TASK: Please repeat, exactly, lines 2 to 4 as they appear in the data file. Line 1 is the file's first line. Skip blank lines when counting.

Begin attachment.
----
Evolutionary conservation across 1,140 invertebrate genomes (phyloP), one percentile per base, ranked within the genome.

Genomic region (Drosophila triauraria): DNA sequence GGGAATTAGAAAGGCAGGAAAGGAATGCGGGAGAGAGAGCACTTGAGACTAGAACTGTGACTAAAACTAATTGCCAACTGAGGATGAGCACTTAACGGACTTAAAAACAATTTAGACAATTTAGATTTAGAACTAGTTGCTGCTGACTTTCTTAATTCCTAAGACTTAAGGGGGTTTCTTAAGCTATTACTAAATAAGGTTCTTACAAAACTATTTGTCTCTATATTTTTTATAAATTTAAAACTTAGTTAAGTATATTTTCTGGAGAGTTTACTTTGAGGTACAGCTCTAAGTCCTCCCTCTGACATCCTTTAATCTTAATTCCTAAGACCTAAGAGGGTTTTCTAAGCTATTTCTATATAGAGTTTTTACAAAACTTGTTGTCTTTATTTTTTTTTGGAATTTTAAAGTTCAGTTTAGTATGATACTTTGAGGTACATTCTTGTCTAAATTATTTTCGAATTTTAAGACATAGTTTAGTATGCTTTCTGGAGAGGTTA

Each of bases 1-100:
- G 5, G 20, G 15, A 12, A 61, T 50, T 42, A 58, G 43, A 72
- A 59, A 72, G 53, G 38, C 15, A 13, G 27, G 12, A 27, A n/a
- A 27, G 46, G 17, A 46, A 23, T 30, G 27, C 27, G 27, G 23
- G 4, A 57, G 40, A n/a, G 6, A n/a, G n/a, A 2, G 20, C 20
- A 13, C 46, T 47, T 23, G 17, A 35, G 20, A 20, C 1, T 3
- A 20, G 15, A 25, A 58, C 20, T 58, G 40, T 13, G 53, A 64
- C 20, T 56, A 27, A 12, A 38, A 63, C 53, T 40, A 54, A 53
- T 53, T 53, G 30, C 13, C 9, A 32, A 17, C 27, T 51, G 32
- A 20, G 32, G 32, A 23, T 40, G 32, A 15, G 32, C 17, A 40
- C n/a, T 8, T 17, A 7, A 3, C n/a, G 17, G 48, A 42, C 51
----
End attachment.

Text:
Genomic region (Drosophila triauraria): DNA sequence GGGAATTAGAAAGGCAGGAAAGGAATGCGGGAGAGAGAGCACTTGAGACTAGAACTGTGACTAAAACTAATTGCCAACTGAGGATGAGCACTTAACGGACTTAAAAACAATTTAGACAATTTAGATTTAGAACTAGTTGCTGCTGACTTTCTTAATTCCTAAGACTTAAGGGGGTTTCTTAAGCTATTACTAAATAAGGTTCTTACAAAACTATTTGTCTCTATATTTTTTATAAATTTAAAACTTAGTTAAGTATATTTTCTGGAGAGTTTACTTTGAGGTACAGCTCTAAGTCCTCCCTCTGACATCCTTTAATCTTAATTCCTAAGACCTAAGAGGGTTTTCTAAGCTATTTCTATATAGAGTTTTTACAAAACTTGTTGTCTTTATTTTTTTTTGGAATTTTAAAGTTCAGTTTAGTATGATACTTTGAGGTACATTCTTGTCTAAATTATTTTCGAATTTTAAGACATAGTTTAGTATGCTTTCTGGAGAGGTTA

Each of bases 1-100:
- G 5, G 20, G 15, A 12, A 61, T 50, T 42, A 58, G 43, A 72